In the same vein as Yasmin Reza’s God of Carnage, this play delivers an endless stream of laughter through a prism of sharp social satire, expertly performed by a top-notch cast of comedic actors.

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Jamie Glover, Raymond Coulthard and Nigel Harman (Photo: Robert Day)


Plenty to Treasure

TREASURE ISLAND

The REP, Birmingham, Saturday 3rd December, 2016

 

A favourite book of mine, Robert Louis Stevenson’s classic pirate adventure is brought to the stage in this adaptation by Bryony Lavery, which remains on the whole true to the original – in spirit as well as plot – while adding a fresh spin: Jim Lad is a girl.  She behaves like the heroic boy of the original but proudly defies the gender norms of the age – and why not?  There were female pirates aplenty (most notably Ann Bonney and Mary Reade) – the point is it’s the story that matters and not what the characters may or may not have in their breeches.  Similarly, Doctor Livesey is here a woman, which may be stretching a point historically, but levels the playing field somewhat in this male-dominated story.  Director Phillip Breen sets his production on the stage of an old theatre.  Trappings of stage and of ship are equally in evidence.  We are left in no doubt this is storytelling, and in keeping with the season, principal boys are fair game!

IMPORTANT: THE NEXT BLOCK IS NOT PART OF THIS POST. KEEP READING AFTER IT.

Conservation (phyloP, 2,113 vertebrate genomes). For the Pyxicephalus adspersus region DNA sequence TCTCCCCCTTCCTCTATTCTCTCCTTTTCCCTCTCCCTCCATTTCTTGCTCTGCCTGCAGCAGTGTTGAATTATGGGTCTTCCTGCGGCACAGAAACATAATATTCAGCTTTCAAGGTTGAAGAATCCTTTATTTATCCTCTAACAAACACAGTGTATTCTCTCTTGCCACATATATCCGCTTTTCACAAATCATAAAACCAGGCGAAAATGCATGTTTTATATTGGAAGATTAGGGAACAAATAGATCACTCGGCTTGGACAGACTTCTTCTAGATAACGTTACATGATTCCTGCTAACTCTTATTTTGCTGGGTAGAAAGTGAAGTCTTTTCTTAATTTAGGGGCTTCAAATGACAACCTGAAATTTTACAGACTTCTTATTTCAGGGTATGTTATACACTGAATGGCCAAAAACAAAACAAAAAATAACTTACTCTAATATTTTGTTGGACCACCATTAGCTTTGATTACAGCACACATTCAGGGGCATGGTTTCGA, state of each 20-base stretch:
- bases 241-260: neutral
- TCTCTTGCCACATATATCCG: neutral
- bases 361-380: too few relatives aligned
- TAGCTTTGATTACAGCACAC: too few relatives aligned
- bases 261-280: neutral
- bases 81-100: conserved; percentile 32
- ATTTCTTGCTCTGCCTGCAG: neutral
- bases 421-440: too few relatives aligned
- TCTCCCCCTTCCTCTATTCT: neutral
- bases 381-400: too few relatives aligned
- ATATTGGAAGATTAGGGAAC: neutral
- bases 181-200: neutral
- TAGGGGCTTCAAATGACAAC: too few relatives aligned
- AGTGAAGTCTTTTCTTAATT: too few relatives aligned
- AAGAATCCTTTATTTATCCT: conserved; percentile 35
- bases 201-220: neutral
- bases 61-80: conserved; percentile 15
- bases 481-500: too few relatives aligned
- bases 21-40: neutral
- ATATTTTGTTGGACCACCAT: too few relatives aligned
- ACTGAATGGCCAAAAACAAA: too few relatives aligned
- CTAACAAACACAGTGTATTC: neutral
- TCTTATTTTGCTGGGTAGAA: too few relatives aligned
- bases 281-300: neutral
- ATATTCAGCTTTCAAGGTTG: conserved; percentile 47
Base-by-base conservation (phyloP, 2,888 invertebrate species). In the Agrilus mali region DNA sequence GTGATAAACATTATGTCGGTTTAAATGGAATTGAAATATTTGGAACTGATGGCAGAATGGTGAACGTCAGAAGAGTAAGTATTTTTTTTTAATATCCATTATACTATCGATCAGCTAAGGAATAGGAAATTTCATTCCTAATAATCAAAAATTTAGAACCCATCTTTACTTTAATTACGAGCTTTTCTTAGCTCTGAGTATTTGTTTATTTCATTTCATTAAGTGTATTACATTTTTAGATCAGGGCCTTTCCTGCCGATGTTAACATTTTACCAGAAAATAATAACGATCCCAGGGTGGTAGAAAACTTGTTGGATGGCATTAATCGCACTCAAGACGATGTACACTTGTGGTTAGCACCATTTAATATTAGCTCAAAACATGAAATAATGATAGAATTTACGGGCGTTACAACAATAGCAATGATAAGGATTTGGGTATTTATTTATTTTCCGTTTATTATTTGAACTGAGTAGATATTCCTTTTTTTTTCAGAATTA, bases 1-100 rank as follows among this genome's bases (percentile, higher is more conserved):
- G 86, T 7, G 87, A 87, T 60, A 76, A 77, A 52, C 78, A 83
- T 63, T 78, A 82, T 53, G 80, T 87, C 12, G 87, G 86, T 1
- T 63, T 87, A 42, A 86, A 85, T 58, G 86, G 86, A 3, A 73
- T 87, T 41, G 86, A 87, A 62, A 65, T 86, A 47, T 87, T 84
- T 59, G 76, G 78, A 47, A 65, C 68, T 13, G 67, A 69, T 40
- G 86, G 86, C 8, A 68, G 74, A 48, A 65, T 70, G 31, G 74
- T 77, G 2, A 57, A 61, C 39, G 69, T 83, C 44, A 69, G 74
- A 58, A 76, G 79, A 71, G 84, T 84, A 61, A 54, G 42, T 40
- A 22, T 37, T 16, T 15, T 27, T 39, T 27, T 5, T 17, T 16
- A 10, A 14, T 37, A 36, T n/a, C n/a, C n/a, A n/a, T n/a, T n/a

Breen and Lavery make no concessions to the family audience.  This is a dangerous, violent world, bloody and frightening – perhaps not suitable for pre-school children but anyone else should find it gripping, tense, and atmospheric.  There is a darkness to the production as much as the tale and it’s all the better for it.

Sarah Middleton is a plucky, heroic Jim with a sweet singing voice and boundless energy.  Michael Hodgson’s sinister Long John Silver stalks around, redolent with menace and treachery.  Does he really care for Jim or is it all part of his nefarious plotting?  The ambiguity keeps us guessing, although Lavery changes Silver’s fate and so robs him and his relationship with Jim of some of its complexity.   Tonderai Munyeyu is great fun as the dunderhead Squire Trelawney, while Sian Howard provides the perfect counterpoint as the level-headed Doctor.  Dan Poole’s Black Dog and Andrew Langtree’s Blind Pew are genuinely scary.  Dave Fishley appears in two broadly contrasting roles: his Billy Bones is marvellously evocative, a swashbuckling, larger-than-life pirate, while his Gray is hilariously the opposite.  Man of the match for me though is Thomas Pickles’s unhinged Ben Gunn, quarrelling with himself in a manner that is funny, alarming and endearing all at the same time.  Marooning someone is surely the pirates’ cruellest punishment.